Palmaria palmata, also called dulse, dillisk or dilsk (from Irish/Scottish Gaelic duileasc/duileasg), red dulse, sea lettuce flakes, or creathnach, is a red alga (Rhodophyta) previously referred to as Rhodymenia palmata. It grows on the northern coasts of the Atlantic and Pacific Oceans. It is a well-known snack food. In Iceland, where it is known as söl, it has been an important source of dietary fiber throughout the centuries.
The erect frond of dulse grows attached by its discoid holdfast and a short inconspicuous stipe epiphytically on to the stipe of Laminaria or to rocks. The fronds are variable in shape and colour from deep rose to reddish purple and are rather leathery in texture. The flat foliose blade gradually expands and divides into broad segments ranging in size to 50 centimetres (20 in) long and 3–8 cm (1.2–3.1 in) in width which can bear flat, wedge-shaped proliferations from the edge.
Dulse is similar to another seaweed, Dilsea carnosa, but Dilsea is more leathery with blades up to 30 cm (12 in) long and 20 cm (7.9 in) wide. Unlike P. palmata, it is not branched and does not have proliferations or branches from the edge of the frond, although the older blades may split.
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The full life history was not fully explained until 1980. There are two phases in the life-history. Male and female plants grow as separate plants. The large plants are male or have sporangia. The female plants are minute and become overgrown after fertilization by the diploid plant.Tetraspores occur in scattered patches sori (spores) on the mature blade, diploid blade. Spermatial sori occur scattered over most of the frond of the haploid (single cell) male plant. The female gametophyte is very small stunted or encrusted, the carpogonia, the female nucleus, apparently occurring as single cells in the young plants. The male plants are blade-like and produce spermatia which fertilize the carpogonia of the female crust. The adult tetrasporophyte produces tetraspores meiotically in fours.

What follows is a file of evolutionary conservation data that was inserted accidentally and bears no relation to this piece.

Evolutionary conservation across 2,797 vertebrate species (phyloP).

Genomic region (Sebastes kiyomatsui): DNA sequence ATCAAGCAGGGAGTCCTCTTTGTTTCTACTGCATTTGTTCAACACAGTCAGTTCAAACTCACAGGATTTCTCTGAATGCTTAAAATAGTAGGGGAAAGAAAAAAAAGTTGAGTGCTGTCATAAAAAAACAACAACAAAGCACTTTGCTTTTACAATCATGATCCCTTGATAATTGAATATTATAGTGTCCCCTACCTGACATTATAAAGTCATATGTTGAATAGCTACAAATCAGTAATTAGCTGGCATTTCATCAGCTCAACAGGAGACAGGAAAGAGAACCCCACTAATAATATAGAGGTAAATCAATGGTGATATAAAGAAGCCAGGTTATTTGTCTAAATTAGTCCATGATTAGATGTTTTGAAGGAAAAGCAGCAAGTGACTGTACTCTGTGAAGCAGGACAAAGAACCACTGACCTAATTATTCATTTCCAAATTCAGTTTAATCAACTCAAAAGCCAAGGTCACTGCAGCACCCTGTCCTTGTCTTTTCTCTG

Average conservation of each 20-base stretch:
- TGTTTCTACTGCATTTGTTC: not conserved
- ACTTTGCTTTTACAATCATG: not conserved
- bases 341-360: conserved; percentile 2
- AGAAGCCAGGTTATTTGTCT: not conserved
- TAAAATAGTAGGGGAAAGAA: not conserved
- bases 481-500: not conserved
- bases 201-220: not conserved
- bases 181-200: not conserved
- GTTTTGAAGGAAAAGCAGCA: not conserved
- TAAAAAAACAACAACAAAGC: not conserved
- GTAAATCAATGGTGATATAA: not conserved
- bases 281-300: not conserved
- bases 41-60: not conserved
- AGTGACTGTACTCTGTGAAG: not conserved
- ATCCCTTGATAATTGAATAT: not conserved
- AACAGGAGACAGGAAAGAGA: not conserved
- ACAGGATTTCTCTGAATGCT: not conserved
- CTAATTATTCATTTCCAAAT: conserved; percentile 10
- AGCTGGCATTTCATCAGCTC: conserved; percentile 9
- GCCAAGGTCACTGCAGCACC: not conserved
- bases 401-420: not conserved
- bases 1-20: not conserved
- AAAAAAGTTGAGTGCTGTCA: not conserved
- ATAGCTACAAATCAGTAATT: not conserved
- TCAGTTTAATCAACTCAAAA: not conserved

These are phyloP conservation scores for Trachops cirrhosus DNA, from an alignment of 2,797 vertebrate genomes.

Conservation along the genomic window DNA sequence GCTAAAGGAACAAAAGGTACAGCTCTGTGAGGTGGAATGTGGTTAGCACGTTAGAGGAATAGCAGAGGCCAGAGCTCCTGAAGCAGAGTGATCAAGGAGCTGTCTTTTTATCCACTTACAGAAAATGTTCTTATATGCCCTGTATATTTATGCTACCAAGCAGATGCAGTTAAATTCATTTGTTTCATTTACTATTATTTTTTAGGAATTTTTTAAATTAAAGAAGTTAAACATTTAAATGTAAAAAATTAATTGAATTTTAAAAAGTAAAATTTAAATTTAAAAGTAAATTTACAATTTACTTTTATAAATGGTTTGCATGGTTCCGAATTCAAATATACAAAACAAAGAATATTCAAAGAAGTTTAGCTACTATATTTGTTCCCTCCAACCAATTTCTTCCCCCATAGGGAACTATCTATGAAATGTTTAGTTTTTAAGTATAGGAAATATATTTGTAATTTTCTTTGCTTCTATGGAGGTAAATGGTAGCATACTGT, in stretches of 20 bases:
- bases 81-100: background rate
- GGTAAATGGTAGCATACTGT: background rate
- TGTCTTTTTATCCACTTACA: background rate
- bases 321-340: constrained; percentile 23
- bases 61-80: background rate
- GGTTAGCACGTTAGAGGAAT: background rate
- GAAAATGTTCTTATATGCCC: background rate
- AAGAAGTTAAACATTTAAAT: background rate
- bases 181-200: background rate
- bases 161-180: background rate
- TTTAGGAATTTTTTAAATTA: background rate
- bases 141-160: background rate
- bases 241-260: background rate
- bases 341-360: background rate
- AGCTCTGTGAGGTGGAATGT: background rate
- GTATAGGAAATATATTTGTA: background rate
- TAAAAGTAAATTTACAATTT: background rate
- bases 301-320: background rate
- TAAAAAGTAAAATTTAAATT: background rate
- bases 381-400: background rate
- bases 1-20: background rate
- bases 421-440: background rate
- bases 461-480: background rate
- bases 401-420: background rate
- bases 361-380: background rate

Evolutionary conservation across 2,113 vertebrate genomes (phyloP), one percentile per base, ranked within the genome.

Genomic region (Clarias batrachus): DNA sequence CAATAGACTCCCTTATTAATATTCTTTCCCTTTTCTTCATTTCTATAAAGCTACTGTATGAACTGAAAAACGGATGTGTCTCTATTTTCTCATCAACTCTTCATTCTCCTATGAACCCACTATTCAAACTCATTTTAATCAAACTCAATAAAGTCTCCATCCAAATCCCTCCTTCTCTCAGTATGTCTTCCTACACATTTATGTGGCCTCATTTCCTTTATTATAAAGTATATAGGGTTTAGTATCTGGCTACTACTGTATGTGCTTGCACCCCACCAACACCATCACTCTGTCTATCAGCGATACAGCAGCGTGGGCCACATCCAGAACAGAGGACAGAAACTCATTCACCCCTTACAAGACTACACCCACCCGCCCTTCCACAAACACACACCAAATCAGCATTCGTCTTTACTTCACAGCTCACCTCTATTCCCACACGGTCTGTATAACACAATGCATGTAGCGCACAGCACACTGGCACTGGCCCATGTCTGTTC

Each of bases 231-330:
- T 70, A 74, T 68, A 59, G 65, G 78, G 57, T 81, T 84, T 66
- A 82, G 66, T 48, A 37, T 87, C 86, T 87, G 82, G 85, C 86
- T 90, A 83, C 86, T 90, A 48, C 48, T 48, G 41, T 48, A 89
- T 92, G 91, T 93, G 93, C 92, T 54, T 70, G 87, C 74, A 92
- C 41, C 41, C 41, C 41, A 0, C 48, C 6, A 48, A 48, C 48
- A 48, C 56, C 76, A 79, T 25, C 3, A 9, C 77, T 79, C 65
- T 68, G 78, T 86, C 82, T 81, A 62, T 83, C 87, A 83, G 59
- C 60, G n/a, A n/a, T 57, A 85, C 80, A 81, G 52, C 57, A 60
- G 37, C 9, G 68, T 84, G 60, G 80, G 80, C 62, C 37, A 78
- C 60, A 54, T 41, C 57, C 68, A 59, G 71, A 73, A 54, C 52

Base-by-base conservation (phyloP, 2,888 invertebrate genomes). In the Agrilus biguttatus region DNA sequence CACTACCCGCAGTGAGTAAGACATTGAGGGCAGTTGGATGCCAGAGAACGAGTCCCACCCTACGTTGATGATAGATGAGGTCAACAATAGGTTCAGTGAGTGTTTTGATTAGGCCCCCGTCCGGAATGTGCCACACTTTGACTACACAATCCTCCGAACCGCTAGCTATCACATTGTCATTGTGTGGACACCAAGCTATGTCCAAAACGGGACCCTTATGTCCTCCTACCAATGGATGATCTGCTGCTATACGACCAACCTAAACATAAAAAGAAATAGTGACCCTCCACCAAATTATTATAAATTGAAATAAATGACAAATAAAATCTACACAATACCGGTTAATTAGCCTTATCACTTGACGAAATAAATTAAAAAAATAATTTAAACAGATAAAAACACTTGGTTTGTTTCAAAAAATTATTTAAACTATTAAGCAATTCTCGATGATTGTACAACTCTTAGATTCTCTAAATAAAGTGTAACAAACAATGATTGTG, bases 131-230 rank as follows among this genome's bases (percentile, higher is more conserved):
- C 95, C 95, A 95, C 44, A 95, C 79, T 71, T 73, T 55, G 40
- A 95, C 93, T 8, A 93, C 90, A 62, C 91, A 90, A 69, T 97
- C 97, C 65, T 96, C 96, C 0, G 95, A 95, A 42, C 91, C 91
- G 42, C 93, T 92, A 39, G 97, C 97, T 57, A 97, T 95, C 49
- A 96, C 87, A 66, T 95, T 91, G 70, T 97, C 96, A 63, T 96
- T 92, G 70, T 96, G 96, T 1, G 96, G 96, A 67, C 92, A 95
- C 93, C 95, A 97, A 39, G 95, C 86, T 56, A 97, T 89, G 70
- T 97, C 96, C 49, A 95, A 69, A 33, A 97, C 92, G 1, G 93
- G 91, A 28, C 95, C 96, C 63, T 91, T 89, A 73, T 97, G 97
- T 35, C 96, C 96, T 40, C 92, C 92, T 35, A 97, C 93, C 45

Researchers at Oregon State University's Hatfield Marine Science Center have selected a fast-growing strain of Pacific dulse (P. mollis). Originally intended as a feed for abalone farming, they claim their strain of the seaweed tastes like bacon when fried.
It is commonly found from June to September and can be picked by hand when the tide is out. When picked, small snails, shell pieces, and other small particles can be washed or shaken off and the plant then spread to dry. Some gatherers may turn it once and roll it into large bales to be packaged later. It is used as fodder for animals in some countries.
Dulse is commonly used in Ireland, where it can be used to make "White Soda Bread", Iceland, Atlantic Canada, and the Northeast United States as food and medicine. It can be found in many health food stores or fish markets and can be ordered directly from local distributors. In Ballycastle, Northern Ireland, it is traditionally sold at the Ould Lammas Fair. It is particularly popular along the Causeway Coast. Although a fast-dying tradition, many gather their own dulse. Along the Ulster coastline from County Down to County Donegal, it is eaten dried and uncooked as a snack.
It is used in cooking: dulse's properties are similar to those of a flavour-enhancer. It is commonly referred to as dillisk on the west coast of Ireland. Dillisk is usually dried and sold as a snack food from stalls in seaside towns by periwinkle sellers.
Fresh dulse can be eaten directly off the rocks before sun-drying. Sun-dried dulse is eaten as is or is ground to flakes or a powder. In Iceland, the tradition is to eat it with butter. It can be pan-fried quickly into chips, baked in the oven covered with cheese, with salsa, or simply microwaved briefly. It can be used in soups, chowders, sandwiches, and salads, or added to bread or pizza dough. Finely diced, it can be used as a flavour enhancer in meat dishes, such as chili, in place of monosodium glutamate.
P. palmata is the only species of Palmaria found on the coast of Atlantic Europe. It can be found from Portugal to the Baltic coasts and on the coasts of Iceland and the Faroe Islands. It also grows on the shores of Arctic Russia, Arctic Canada, Atlantic Canada, Alaska, Japan, and Korea. Records of P. palmaria from California are actually of Palmaria mollis.
Parasites and diseases
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